Yeah, I’m usually trying to build up as much of this stuff as I can, and this stuff helps me get excited about it, too. If I’m too rudderless at the beginning, I need focus, I need direction. As a matter of fact, the sequence of the album was pretty intact from the very beginning, and that gives me focus. If a certain song is sounding too much like this, that’s going to dictate – this checks and balances system of what the next song is going to sound like. Because I’m still adhering to what is sadly becoming an extinct idea, which is viewing it all as an album, the album as a whole having a good flow to it. I don’t like the fact that that’s going away, but from what I hear, that seems to be going away. The concept of an album having the beginning of it, this journey that exists, and coming to an end – I love that. I’ll never go away from that.

Even with that as the goal, it’s interesting how much of it starts with these disorganized notes or observations that you have to then glue onto a singular vision.

I’m actually looking at – I have my cheat sheet here, I’ve made a folder, and all the songs have individual notes and scraps kind of taped together. Like this one says, “Vocals never forceful, annoyed, or cynical. Going for sweet, innocent, kind, sentimental, and calm. Even if it gets rough and dark in subject matter, keep it sweet.” I’m just giving myself advice, and it’s usually because I know that throughout the working process I’m going to hit all these roadblocks, so in order to refocus I go back to all these notes that I wrote myself when I was in another frame of mind. It’s almost role-playing, having multiple versions of myself working on the album at the same time.

Why was keeping things sweet important to you?

Because I feel like that’s what I was hearing when that occurred, hearing that Patti Page song. I feel like that’s what was coming across, almost in an old-fashioned kind of way. If you spend any time on the internet sorting through comments about current events, people have just gotten so mean and cynical and snarky and just rude and terrible [laughs]. This old-fashioned concept of just being polite and pleasant and sweet to one another, I think I was just feeling some of that of that. If I’m gonna attempt to make this sort of music, the thing that’s really going to drive it home, even if it is whiny, self-analytical subject matter – I gotta try to keep it sweet and simple. I’m not even sure if I adhered to that, but that was definitely one of the guidelines I gave myself at the beginning.

Pedal steel

I’m curious if it started with wanting to incorporate it into one song, or if you had the idea early on of it being there across the album.

First off, I find it hilarious that there hasn’t been one note of pedal steel that ever existed on a Granddaddy album. So it’s like, go big or go home. But I knew it was going to be a crucial element, and it was a little stressful, too, because I didn’t actually know anybody personally who played pedal steel. I got a couple of recommendations from friends, and I was slowly profiling people in the process. One of the recommendations, I reached out to him, and it was key for me that he understood what I was after. In a nice, lighthearted way, I explained to him what I was going for, emphasizing the fact that I wasn’t making a country-sounding record here, and I was trying to find the sweet spot, messing with genres a little bit here. And he was up for it.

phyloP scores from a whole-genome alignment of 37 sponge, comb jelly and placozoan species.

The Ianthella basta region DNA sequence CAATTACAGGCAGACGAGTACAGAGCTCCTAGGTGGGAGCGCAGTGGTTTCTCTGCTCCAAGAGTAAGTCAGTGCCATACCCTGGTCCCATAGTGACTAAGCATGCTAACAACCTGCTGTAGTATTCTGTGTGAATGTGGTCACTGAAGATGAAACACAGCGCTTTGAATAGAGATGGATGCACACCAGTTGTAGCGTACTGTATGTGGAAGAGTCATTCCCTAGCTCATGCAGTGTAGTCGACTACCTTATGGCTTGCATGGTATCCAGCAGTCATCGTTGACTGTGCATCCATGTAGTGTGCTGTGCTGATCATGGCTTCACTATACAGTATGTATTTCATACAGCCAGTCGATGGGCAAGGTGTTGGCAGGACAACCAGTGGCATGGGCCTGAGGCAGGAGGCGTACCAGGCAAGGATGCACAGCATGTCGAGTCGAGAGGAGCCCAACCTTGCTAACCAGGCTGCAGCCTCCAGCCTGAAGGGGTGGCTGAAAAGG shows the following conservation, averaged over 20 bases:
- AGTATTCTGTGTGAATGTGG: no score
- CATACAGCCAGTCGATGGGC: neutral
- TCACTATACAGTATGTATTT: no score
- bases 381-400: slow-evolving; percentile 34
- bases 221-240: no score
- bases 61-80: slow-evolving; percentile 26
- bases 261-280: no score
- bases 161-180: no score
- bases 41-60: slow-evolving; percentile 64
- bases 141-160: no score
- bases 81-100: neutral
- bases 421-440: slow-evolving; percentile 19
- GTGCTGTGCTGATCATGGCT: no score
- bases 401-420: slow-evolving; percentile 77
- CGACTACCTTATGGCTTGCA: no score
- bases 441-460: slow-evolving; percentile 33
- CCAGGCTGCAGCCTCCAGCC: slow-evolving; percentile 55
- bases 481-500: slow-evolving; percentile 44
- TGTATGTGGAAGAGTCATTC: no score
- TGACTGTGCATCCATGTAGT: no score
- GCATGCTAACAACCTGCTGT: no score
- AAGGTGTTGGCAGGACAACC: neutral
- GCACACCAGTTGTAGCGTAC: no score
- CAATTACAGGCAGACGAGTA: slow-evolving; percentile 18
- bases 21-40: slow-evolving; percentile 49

We did the first one remotely, and that went well. But then I realized I did such an extended amount of editing, and I was left to my own devices to the point where I realized it was going to work a lot better if we’re in the same room together. He was on tour with Melissa Etheridge, of all people, and he had a day off in the Los Angeles area. He was nice enough to meet me on that day off, and we recorded most of the parts that ended up on the album together, with lots of in-depth discussion before each pass for each song. That was best best-case scenario for me. I did have a pretty active hand in the editing as well, but I had such great stuff to sort through that it was an enjoyable process. And then it was getting the sound right; there’s a lot of different ways that the pedal steel could have been presented, so just giving it enough dreaminess and just enough down-to-earthness as well.

In a statement about ‘Long as I’m Not the One’, you said you struggled with the arrangement being “too folky and/or too country.” Was that a challenge you ran into with other tracks as well?

That’s an enjoyable challenge for me. Anytime I got into that situation. I felt like that’s what I was supposed to be doing. I was supposed to be cramming these seemingly incongruent elements together and somehow making it work. That was the challenge that I accepted at the beginning of this project. Even identifying that, it’s like, “This is maybe going to start sounding a little too twangy and hokey, so how can I make it weird?” I like that checks and balances system of trying to make things work that might not look right on paper, but somehow it’s working as you listen to it.

A work schedule dictated by the weather